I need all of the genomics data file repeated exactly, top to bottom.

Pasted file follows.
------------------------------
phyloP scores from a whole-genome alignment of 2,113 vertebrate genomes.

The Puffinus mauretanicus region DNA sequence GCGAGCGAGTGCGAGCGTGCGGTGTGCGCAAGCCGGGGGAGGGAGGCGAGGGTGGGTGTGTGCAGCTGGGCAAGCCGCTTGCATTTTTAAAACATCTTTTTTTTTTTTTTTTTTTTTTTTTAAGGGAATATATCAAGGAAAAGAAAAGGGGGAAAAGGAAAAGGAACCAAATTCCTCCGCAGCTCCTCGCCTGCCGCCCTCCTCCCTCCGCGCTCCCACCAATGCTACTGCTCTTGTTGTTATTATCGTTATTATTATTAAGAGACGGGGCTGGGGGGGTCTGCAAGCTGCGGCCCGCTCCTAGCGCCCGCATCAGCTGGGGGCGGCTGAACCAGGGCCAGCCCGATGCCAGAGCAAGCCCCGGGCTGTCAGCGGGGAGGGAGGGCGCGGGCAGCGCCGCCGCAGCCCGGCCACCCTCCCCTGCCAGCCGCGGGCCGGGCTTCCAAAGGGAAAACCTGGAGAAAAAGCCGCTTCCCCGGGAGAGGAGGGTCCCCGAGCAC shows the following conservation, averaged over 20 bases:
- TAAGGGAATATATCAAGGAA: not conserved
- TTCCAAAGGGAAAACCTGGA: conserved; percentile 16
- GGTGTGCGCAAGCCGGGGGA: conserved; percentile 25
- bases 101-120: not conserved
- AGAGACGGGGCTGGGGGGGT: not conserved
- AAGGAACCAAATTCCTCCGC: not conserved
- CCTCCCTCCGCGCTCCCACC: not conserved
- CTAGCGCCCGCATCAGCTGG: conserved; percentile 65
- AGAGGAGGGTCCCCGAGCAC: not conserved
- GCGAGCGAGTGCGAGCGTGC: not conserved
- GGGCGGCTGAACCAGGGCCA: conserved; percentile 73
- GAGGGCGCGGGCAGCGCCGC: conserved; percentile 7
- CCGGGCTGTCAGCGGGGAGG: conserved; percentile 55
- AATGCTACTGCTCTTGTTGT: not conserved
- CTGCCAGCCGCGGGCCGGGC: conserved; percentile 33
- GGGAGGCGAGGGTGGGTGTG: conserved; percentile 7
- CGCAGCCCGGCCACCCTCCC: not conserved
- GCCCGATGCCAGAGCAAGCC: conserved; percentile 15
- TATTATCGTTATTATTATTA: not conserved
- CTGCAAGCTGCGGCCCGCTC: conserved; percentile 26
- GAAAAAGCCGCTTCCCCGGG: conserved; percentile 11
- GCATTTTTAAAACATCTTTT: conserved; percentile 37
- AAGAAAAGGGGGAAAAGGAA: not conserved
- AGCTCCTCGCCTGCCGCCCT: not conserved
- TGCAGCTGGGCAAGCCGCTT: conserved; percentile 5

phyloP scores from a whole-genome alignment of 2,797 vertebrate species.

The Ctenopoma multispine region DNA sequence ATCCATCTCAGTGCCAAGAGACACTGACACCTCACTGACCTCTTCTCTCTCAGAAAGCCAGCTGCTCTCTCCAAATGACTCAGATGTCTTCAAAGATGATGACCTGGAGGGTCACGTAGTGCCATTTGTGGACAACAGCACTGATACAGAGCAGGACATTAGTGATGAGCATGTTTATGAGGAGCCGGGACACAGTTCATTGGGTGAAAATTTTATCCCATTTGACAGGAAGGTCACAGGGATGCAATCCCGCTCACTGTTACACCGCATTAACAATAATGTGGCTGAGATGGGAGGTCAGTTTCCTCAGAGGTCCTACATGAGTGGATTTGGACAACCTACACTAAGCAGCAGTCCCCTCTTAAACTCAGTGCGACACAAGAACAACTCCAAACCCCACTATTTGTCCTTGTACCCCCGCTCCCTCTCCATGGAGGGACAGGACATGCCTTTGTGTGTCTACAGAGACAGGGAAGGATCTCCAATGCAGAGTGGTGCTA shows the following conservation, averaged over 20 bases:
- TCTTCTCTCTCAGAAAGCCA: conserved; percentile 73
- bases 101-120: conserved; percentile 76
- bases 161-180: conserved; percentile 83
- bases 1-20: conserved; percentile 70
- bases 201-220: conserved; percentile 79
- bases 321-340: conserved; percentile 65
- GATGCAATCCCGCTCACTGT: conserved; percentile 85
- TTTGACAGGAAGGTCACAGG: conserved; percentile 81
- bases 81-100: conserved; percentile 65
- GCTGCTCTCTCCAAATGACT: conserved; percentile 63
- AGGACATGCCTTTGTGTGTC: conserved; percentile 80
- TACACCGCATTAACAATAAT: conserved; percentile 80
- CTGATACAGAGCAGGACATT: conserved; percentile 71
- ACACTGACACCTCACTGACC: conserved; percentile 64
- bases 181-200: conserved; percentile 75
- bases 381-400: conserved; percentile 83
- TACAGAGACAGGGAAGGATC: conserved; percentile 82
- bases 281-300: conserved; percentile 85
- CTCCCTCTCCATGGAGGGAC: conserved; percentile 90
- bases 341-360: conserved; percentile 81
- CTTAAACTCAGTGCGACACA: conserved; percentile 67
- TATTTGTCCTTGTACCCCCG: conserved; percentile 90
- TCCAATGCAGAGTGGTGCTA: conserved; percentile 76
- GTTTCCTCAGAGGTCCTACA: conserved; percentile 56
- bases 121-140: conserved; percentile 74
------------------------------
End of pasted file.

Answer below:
phyloP scores from a whole-genome alignment of 2,113 vertebrate genomes.

The Puffinus mauretanicus region DNA sequence GCGAGCGAGTGCGAGCGTGCGGTGTGCGCAAGCCGGGGGAGGGAGGCGAGGGTGGGTGTGTGCAGCTGGGCAAGCCGCTTGCATTTTTAAAACATCTTTTTTTTTTTTTTTTTTTTTTTTTAAGGGAATATATCAAGGAAAAGAAAAGGGGGAAAAGGAAAAGGAACCAAATTCCTCCGCAGCTCCTCGCCTGCCGCCCTCCTCCCTCCGCGCTCCCACCAATGCTACTGCTCTTGTTGTTATTATCGTTATTATTATTAAGAGACGGGGCTGGGGGGGTCTGCAAGCTGCGGCCCGCTCCTAGCGCCCGCATCAGCTGGGGGCGGCTGAACCAGGGCCAGCCCGATGCCAGAGCAAGCCCCGGGCTGTCAGCGGGGAGGGAGGGCGCGGGCAGCGCCGCCGCAGCCCGGCCACCCTCCCCTGCCAGCCGCGGGCCGGGCTTCCAAAGGGAAAACCTGGAGAAAAAGCCGCTTCCCCGGGAGAGGAGGGTCCCCGAGCAC shows the following conservation, averaged over 20 bases:
- TAAGGGAATATATCAAGGAA: not conserved
- TTCCAAAGGGAAAACCTGGA: conserved; percentile 16
- GGTGTGCGCAAGCCGGGGGA: conserved; percentile 25
- bases 101-120: not conserved
- AGAGACGGGGCTGGGGGGGT: not conserved
- AAGGAACCAAATTCCTCCGC: not conserved
- CCTCCCTCCGCGCTCCCACC: not conserved
- CTAGCGCCCGCATCAGCTGG: conserved; percentile 65
- AGAGGAGGGTCCCCGAGCAC: not conserved
- GCGAGCGAGTGCGAGCGTGC: not conserved
- GGGCGGCTGAACCAGGGCCA: conserved; percentile 73
- GAGGGCGCGGGCAGCGCCGC: conserved; percentile 7
- CCGGGCTGTCAGCGGGGAGG: conserved; percentile 55
- AATGCTACTGCTCTTGTTGT: not conserved
- CTGCCAGCCGCGGGCCGGGC: conserved; percentile 33
- GGGAGGCGAGGGTGGGTGTG: conserved; percentile 7
- CGCAGCCCGGCCACCCTCCC: not conserved
- GCCCGATGCCAGAGCAAGCC: conserved; percentile 15
- TATTATCGTTATTATTATTA: not conserved
- CTGCAAGCTGCGGCCCGCTC: conserved; percentile 26
- GAAAAAGCCGCTTCCCCGGG: conserved; percentile 11
- GCATTTTTAAAACATCTTTT: conserved; percentile 37
- AAGAAAAGGGGGAAAAGGAA: not conserved
- AGCTCCTCGCCTGCCGCCCT: not conserved
- TGCAGCTGGGCAAGCCGCTT: conserved; percentile 5

phyloP scores from a whole-genome alignment of 2,797 vertebrate species.

The Ctenopoma multispine region DNA sequence ATCCATCTCAGTGCCAAGAGACACTGACACCTCACTGACCTCTTCTCTCTCAGAAAGCCAGCTGCTCTCTCCAAATGACTCAGATGTCTTCAAAGATGATGACCTGGAGGGTCACGTAGTGCCATTTGTGGACAACAGCACTGATACAGAGCAGGACATTAGTGATGAGCATGTTTATGAGGAGCCGGGACACAGTTCATTGGGTGAAAATTTTATCCCATTTGACAGGAAGGTCACAGGGATGCAATCCCGCTCACTGTTACACCGCATTAACAATAATGTGGCTGAGATGGGAGGTCAGTTTCCTCAGAGGTCCTACATGAGTGGATTTGGACAACCTACACTAAGCAGCAGTCCCCTCTTAAACTCAGTGCGACACAAGAACAACTCCAAACCCCACTATTTGTCCTTGTACCCCCGCTCCCTCTCCATGGAGGGACAGGACATGCCTTTGTGTGTCTACAGAGACAGGGAAGGATCTCCAATGCAGAGTGGTGCTA shows the following conservation, averaged over 20 bases:
- TCTTCTCTCTCAGAAAGCCA: conserved; percentile 73
- bases 101-120: conserved; percentile 76
- bases 161-180: conserved; percentile 83
- bases 1-20: conserved; percentile 70
- bases 201-220: conserved; percentile 79
- bases 321-340: conserved; percentile 65
- GATGCAATCCCGCTCACTGT: conserved; percentile 85
- TTTGACAGGAAGGTCACAGG: conserved; percentile 81
- bases 81-100: conserved; percentile 65
- GCTGCTCTCTCCAAATGACT: conserved; percentile 63
- AGGACATGCCTTTGTGTGTC: conserved; percentile 80
- TACACCGCATTAACAATAAT: conserved; percentile 80
- CTGATACAGAGCAGGACATT: conserved; percentile 71
- ACACTGACACCTCACTGACC: conserved; percentile 64
- bases 181-200: conserved; percentile 75
- bases 381-400: conserved; percentile 83
- TACAGAGACAGGGAAGGATC: conserved; percentile 82
- bases 281-300: conserved; percentile 85
- CTCCCTCTCCATGGAGGGAC: conserved; percentile 90
- bases 341-360: conserved; percentile 81
- CTTAAACTCAGTGCGACACA: conserved; percentile 67
- TATTTGTCCTTGTACCCCCG: conserved; percentile 90
- TCCAATGCAGAGTGGTGCTA: conserved; percentile 76
- GTTTCCTCAGAGGTCCTACA: conserved; percentile 56
- bases 121-140: conserved; percentile 74